U.S. may end up boosting Israeli premier
By drawing a line against expansion of Israeli housing units in Jerusalem, the Obama administration is confronting a policy that enjoys a strong consensus among Israelis: the effort to ensure that the city remains united and under their control.
The fight over who will control Jerusalem has always been one of the thorniest issues between Israelis and Palestinians, who both claim the city as their capital. U.S. officials reacted with fury last week to a decision to build 1,600 housing units in an area of contested East Jerusalem, a move that threatened to derail American efforts to relaunch peace talks.
But focusing the debate on Jerusalem may actually prove to be of domestic political benefit for Prime Minister Benjamin Netanyahu. Even many Israelis who otherwise oppose the government’s settlement activity in the West Bank see nothing wrong with building homes for Jews in parts of Jerusalem that were seized during the 1967 Middle East War.
“For Netanyahu, this is the best issue you could have given him,” said Efraim Inbar, a political science professor at Bar-Ilan University, who said the prime minister could emerge politically stronger by refusing American pressure to limit or temporarily delay housing construction in East Jerusalem.
“Jerusalem touches an important nerve for so many Jews that they would support the government, even in a confrontation with the U.S.,” Inbar said. “Even if it causes damage, sometimes you have to draw a red line.”
He said about 70% of Israelis support a “united Jerusalem” under Israel’s control, according to polls he has conducted.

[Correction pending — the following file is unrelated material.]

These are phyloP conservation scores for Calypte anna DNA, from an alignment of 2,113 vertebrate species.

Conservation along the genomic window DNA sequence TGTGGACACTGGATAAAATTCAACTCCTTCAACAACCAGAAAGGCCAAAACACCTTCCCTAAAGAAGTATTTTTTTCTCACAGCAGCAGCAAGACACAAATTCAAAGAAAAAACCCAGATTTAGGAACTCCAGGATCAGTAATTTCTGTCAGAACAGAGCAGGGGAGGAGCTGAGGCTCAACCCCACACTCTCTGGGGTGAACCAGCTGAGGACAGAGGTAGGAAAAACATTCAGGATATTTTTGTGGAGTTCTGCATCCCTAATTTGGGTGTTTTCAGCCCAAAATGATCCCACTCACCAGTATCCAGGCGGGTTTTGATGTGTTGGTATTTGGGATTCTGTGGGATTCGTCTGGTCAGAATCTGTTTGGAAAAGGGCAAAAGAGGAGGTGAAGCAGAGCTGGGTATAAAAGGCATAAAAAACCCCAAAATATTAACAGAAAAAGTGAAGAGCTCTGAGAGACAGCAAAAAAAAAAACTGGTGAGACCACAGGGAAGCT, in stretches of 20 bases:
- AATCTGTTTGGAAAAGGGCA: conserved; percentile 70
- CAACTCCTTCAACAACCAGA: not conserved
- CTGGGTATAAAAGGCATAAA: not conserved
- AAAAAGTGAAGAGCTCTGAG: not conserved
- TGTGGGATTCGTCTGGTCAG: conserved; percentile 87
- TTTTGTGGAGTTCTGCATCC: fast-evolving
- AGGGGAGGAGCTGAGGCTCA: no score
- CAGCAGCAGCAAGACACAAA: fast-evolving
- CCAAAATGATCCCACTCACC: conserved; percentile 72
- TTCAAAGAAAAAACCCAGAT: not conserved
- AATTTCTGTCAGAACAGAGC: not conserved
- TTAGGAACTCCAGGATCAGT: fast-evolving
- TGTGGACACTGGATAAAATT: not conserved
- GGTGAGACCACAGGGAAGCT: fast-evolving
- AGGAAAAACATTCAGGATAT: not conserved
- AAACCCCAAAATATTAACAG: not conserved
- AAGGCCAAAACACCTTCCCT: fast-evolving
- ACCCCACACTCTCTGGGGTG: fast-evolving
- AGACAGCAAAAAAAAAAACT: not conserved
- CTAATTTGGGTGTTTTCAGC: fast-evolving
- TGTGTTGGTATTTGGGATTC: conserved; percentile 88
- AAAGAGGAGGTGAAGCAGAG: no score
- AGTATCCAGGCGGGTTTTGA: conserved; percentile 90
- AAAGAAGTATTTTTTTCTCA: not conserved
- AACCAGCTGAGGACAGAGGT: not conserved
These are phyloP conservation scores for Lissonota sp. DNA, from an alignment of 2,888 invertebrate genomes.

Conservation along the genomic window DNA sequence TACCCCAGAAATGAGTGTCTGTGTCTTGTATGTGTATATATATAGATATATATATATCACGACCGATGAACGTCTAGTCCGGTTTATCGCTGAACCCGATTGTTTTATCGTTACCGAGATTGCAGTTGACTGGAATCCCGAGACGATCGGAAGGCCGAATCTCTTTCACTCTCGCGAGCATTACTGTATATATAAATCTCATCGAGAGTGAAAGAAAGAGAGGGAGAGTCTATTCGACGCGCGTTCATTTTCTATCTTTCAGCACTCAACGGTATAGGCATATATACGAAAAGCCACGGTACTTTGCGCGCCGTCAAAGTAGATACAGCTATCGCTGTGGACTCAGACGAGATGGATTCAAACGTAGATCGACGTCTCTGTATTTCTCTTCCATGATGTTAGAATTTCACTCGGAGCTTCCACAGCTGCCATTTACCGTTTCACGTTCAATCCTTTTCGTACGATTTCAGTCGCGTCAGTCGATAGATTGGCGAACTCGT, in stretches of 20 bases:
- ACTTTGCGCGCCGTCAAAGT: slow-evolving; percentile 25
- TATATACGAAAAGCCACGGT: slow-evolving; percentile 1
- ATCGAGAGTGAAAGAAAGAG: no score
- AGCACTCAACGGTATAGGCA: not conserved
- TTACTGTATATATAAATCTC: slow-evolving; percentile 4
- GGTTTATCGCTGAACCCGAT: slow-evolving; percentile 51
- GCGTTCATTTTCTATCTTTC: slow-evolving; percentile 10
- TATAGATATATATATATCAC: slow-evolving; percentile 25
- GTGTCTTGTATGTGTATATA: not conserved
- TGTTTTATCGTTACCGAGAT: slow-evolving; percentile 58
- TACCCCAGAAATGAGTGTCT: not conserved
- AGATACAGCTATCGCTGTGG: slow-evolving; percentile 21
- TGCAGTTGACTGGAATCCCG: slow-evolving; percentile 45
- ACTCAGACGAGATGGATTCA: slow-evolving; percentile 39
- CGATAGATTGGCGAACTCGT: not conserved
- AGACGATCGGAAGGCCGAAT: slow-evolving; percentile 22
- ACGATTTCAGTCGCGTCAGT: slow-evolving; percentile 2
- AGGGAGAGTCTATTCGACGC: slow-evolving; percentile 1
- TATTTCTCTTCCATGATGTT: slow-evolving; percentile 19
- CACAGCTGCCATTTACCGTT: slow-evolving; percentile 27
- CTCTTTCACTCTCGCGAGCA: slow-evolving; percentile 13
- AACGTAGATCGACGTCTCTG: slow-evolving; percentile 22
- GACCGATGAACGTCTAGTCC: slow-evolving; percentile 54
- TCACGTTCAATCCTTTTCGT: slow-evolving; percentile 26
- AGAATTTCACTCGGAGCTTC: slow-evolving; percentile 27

“Americans fell for the trap and the trap is Jerusalem,” said Gershon Baskin, head of the left-leaning Israel-Palestine Center for Research and Information.
Despite the tension between the two allies, the U.S. effort to launch indirect peace talks appeared to be getting back on track Friday. Secretary of State Hillary Rodham Clinton cited unspecified signals from Israeli officials, and the Obama administration’s Middle East peace envoy, George J. Mitchell, was preparing to return to the region.
American officials say that, in deciding to challenge Jerusalem construction, they were guided not by how the move might affect Israeli domestic politics but by the long-held U.S. government view that building in the disputed city prejudges the result of peace negotiations, antagonizes the Palestinians and undermines prospects for a settlement.
Privately, some U.S. officials question whether Israeli public support for construction in Jerusalem is as uniform as advocates contend. They say polling on the question has been spotty.
Israel occupied East Jerusalem after the 1967 war and dramatically expanded Jerusalem’s borders to include the Old City and villages and land formerly under Arab control.
Over the decades, Israel has built large housing projects on mostly empty tracts of that land, both inside the expanded city limits and beyond the outskirts. The Ramat Shlomo project in northeastern Jerusalem is a cluster of several dozen apartment buildings that sprouted on empty land over the last decade, but with the high birthrates of the ultra-Orthodox Jewish community living there, the subdivision now butts up against a Palestinian neighborhood.
Jewish families also have moved into traditionally Palestinian neighborhoods such as Silwan and Sheik Jarrah. Typically, such families occupy a single house or apartment building, often guarded by Israeli police or private security, amid a sea of Palestinian residents. Onthe Mount of Olives the lone Jewish home is easily identifiable by the billboard-sized Israeli flag flapping on the roof.